The first session of the Israeli-Palestinian peace talks began Wednesday evening in Jerusalem's King David Hotel.
Israeli Justice Minister Tzipi Livni and Palestinian chief negotiator Saeb Erekat are representing their respective sides.
U.S. envoy Martin Indyk, a former U.S. ambassador to Israel, is chairing the meeting. A second working session is planned for "later this month" in the West Bank city of Jericho.
In the hours leading up to Wednesday's opening session, signs were not good for a successful conclusion to the talks.
Possibly with encouragement from the U.S., Israel agreed to release a proposed 104 Palestinian prisoners currently held in its military prison. This action made it difficult for the Palestinian Authority to stay away from the talks.
The release of prisoners was resisted within the Israeli public, which is still chafing over the release of 1,027 Palestinian prisoners in 2011 in exchange for Gilad Shalit, an Israeli soldier held for five years by Hamas.
To demonstrate that Israel was in no danger of giving away the store, Prime Minister Benjamin Netanyahu announced on the eve of the talks that the Israeli goverment would issue 2,000 housing permits for construction in existing Israeli settlements on Palestinian land.
The first 26 Palestinian prisoners who were released Tuesday night were all arrested, charged and imprisoned by military courts at some point between 1985 and 2001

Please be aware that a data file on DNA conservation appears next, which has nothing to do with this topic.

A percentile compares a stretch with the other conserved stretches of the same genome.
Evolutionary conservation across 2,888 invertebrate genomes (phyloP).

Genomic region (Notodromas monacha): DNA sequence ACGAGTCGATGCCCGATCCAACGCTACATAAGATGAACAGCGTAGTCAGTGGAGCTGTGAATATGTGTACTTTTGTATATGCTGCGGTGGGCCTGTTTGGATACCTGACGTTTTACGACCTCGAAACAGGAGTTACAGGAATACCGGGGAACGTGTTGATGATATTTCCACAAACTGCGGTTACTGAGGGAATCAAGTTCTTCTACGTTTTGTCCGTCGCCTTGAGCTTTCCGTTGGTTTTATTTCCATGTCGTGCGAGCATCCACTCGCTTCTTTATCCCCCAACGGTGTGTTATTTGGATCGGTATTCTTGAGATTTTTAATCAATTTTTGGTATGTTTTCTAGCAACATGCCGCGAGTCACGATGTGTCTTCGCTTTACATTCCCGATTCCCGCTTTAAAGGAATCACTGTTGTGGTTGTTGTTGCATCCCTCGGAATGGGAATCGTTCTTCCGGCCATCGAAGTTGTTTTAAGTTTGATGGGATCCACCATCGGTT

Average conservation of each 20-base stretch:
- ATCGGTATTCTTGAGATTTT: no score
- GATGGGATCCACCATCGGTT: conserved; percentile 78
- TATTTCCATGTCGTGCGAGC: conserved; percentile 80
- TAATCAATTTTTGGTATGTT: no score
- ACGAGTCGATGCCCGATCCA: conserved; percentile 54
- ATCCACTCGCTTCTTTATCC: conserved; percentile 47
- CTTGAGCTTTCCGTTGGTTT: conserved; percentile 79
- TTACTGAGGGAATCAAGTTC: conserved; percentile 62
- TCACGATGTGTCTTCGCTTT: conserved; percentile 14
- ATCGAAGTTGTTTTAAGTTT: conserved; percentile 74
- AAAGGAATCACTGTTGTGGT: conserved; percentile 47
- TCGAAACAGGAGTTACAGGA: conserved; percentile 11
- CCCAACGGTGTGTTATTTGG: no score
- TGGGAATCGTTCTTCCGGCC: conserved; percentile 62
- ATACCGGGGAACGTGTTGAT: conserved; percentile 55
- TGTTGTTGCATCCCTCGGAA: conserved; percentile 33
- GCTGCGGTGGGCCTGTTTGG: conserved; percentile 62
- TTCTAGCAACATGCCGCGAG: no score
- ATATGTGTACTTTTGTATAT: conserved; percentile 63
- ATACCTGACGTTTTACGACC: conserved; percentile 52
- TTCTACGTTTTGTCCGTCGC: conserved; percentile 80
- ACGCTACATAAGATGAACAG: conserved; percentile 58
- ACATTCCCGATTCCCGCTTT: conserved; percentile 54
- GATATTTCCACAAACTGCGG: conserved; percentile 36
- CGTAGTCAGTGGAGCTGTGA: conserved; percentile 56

Palestinian released prisoners are well aware they will not be entirely free. They remain in constant danger of being returned to prison at the slightest provocation.
Mairav Zonszein, a Jewish journalist who moved from New York to Israel, is blunt in her assessment of the prisoner release:
"Releasing Palestinian prisoners is primarily symbolic -- considering that Israel remains the controlling power, choosing who and when it releases and re-arresting as it pleases, whenever it pleases."- Advertisement -
At the same time it announced the names of the first prisoners to be released, Israel displayed a disdain for the talks by announcing new construction in a wide range of settlements.
Zonszein, who writes for the Israeli liberal 972 website, provides the sordid details:
"Something like 2,000 new units in the West Bank and East Jerusalem -- some in final approval stages before building begins and others at the start of the tender process -- have been announced in the last few weeks. The construction published today enumerates 400 new units in Gilo, 210 in Har Homa and 183 Pisgat Ze'ev -- all settlements beyond the Green Line in East Jerusalem. In the West Bank, it was made up of 117 units in Ariel, 149 in Efrat, 92 in Ma'aleh Adumim and 36 in Beitar Ilit."
With details like these, it should be obvious that plans for this new settlement building were developed over a long period of time. The government's formal announcement was timed to assuage the right-wing politicians who strongly oppose the release of Palestinian prisoners, an old political tactic of releasing good and bad news on the same day.